When starting to prune fruit trees, the gardener must remember that every cut must be grounded. If in doubt, it is better not to touch the tree at all.
Before we start looking at the different tree crowns and how to prune them, let's get acquainted with a special terminology, knowledge of which will be useful to gardeners.
Some terms speak for themselves, such as "annual" or "scion". Others require more detailed explanation.
Skeletal branches of the first order (SVPP) - branches extending from the trunk.
Skeletal branches of the second order are branches extending from the SVPP.
The central conductor or leader is the upper part of the trunk, its continuation.
A competitor is a lateral shoot located in close proximity with an increase in the continuation of the guide (leader).
Overgrowing branches - short side branches on which flower buds are laid and the main crop is formed. They either grow naturally or are stimulated by special pruning. Flower buds develop into flowers, and growth buds develop into shoots.
Basal shoots - shoots growing either from the roots or from the trunk, but below the graft site.
Overgrown branches of an apple tree
1st photo - Annual apple tree. Above the vaccination site - the scion, below - rootstock. Side branches on a one-year-old are called premature. 2nd photo - Leaderless form of low-stemmed apple tree
1st photo - Fruit twigs on a three to four year old branch. 2nd photo -Side branches. Above is an annual branch with growth kidneys; below - a two-year branch with growth and flower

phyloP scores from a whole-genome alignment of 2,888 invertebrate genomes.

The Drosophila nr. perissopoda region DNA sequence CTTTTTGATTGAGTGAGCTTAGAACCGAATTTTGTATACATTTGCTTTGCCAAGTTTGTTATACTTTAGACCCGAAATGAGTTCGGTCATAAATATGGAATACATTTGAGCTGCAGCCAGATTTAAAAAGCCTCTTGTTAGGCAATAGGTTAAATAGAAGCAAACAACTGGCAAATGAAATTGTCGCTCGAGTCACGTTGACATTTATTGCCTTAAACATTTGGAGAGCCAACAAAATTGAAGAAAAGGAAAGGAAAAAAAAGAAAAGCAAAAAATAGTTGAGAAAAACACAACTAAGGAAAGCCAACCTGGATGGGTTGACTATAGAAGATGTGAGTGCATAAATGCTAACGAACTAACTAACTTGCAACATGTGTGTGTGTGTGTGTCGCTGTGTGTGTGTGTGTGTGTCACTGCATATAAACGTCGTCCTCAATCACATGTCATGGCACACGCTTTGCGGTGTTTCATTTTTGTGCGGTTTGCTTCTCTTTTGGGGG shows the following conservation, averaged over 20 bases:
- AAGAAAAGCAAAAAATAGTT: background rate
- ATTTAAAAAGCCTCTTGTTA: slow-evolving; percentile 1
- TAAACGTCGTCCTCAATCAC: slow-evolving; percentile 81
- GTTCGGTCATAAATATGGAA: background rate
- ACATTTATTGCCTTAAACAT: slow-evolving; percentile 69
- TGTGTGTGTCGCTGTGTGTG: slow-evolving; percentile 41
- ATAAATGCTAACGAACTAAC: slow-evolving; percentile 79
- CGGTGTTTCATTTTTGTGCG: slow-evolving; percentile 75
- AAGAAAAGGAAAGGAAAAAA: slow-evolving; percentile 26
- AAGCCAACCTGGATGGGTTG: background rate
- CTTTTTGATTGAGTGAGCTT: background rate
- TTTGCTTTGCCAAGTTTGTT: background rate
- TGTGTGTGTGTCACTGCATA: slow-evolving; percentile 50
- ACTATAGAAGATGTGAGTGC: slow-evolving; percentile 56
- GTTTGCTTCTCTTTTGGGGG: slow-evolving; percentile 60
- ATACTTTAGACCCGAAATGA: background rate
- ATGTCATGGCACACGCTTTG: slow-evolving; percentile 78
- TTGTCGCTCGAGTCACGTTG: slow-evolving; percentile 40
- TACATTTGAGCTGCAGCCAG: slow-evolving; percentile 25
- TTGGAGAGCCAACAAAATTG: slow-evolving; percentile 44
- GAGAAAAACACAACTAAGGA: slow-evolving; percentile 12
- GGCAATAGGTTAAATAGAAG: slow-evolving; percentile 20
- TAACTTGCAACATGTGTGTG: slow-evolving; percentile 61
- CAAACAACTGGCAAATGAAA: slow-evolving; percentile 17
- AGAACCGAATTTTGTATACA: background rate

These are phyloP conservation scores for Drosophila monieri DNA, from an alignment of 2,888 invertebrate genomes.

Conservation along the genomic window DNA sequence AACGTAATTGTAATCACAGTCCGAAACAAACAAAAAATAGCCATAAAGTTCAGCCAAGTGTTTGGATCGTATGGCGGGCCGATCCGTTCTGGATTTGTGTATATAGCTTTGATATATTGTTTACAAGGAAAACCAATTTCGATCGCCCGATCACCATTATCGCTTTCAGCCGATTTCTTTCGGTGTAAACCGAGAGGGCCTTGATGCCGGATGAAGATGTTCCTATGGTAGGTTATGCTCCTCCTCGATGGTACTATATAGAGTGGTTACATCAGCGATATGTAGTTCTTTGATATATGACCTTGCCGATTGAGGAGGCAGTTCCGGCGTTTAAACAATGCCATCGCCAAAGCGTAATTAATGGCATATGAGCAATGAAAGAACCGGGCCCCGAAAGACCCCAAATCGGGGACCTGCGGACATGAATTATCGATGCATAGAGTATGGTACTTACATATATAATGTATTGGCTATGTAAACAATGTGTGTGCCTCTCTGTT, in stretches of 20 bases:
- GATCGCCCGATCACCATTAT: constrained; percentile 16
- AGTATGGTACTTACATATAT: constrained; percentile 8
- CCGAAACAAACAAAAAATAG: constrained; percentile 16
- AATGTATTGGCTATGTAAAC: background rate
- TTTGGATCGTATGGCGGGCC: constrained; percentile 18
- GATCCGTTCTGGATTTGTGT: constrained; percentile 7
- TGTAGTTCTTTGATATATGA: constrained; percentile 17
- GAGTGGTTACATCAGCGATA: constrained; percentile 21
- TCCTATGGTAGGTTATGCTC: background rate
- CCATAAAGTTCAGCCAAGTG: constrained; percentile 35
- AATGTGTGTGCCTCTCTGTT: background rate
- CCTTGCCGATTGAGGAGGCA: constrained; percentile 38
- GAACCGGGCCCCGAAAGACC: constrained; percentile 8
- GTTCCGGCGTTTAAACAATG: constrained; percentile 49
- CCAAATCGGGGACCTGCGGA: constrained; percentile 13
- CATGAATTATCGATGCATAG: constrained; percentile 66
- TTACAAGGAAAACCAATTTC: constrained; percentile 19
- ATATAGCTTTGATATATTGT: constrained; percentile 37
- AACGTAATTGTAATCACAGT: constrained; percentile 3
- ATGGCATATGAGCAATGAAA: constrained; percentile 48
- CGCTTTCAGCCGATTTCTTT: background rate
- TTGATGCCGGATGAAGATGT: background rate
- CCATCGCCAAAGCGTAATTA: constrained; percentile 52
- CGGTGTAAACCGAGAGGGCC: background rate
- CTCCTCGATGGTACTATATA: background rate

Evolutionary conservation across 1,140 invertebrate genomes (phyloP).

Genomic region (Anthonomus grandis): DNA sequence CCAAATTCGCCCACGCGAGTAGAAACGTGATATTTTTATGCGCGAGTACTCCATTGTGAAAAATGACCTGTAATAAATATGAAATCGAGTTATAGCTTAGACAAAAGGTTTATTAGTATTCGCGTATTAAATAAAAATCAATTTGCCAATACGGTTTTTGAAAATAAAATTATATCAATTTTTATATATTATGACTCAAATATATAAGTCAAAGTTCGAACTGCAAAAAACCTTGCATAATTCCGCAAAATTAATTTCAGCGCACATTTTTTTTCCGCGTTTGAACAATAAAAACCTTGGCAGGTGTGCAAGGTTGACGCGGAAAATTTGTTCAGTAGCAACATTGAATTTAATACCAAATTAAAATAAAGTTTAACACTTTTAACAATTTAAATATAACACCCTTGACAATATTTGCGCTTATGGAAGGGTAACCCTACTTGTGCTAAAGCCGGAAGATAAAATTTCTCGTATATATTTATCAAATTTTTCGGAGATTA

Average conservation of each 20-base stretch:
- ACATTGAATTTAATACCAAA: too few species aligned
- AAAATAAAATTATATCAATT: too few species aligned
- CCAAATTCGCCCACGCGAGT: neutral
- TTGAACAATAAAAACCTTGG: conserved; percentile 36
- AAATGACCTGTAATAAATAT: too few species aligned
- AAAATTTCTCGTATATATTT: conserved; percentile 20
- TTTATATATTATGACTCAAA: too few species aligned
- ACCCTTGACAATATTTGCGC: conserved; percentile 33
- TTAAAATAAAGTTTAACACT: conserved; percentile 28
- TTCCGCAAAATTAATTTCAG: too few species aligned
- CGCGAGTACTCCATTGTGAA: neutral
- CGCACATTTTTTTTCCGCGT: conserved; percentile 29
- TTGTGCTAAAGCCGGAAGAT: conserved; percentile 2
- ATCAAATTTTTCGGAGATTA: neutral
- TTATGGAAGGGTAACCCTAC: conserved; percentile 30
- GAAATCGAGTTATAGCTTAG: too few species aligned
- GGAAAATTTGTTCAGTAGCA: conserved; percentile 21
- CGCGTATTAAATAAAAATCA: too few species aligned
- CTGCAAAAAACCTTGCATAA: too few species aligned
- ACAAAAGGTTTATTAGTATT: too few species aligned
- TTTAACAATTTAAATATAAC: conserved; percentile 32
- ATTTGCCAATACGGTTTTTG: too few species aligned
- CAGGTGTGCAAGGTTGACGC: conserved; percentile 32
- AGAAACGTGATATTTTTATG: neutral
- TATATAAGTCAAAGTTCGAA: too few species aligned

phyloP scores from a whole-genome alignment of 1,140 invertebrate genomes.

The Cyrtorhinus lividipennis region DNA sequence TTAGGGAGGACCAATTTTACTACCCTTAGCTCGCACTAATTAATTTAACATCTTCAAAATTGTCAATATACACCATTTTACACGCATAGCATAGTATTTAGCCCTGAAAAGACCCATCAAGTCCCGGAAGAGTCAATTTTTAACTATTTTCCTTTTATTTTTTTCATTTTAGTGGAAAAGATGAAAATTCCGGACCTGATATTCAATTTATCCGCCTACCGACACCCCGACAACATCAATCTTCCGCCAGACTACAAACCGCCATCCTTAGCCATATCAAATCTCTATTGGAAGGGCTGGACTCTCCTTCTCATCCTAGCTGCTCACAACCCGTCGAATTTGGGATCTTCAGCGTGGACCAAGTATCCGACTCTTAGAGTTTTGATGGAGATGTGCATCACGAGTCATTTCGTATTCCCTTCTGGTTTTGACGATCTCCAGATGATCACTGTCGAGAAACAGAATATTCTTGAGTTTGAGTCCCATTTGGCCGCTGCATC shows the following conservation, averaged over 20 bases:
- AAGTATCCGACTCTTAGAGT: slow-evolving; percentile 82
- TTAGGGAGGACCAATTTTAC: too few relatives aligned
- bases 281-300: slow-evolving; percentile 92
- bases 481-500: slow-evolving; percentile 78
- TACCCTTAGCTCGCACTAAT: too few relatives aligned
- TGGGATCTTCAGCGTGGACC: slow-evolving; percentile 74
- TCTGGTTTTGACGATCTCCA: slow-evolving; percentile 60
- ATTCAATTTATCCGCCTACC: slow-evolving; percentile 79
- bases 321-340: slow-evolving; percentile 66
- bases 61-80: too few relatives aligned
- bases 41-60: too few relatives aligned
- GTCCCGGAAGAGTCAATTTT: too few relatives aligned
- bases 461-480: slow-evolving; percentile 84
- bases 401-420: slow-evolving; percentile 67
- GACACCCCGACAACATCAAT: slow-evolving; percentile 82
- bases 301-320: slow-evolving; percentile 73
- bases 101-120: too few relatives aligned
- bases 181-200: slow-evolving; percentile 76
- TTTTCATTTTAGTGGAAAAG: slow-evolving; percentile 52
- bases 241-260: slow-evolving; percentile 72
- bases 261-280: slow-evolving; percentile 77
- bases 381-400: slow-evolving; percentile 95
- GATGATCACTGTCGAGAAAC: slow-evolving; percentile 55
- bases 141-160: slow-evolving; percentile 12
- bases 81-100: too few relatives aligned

Apple (Malus domestica) and pear (Pyris communis) are suitable for almost any garden.
In small orchards, apple and pear are preferably grown on a low to medium stem.
The tree can be shaped like a vase, cordon, palmette, or pyramid.
Cordon is one of the decorative forms of the tree crown. This shape can have one trunk (one-armed cordon) or several, formed vertically or at an angle. It is characterized by the absence of branching. Thanks to this compact growth, cordons can be planted very densely.
A dwarf pyramid is best defined as a free-growing vertical cordon. It is easier to grow than a heavily trimmed cordon.
Palmette can be viewed as a series of horizontal cordons on one tree.
1st photo - Low-cut shape with a center conductor. The vertically growing trunk forms branches throughout length. 2nd photo - Leaderless low-standard form. From the trunk branches diverge 0.6 m high. This form sometimes called vase
1st photo - Single cordons tied to supports fixed on the wire at an angle of 45 °. 2nd photo - Dwarf pyramid with a central conductor and freely growing side branches.
Palmette with four tiers of horizontal branches carrying overgrown twigs
Used material from the book by K. Brickell "Pruning plants"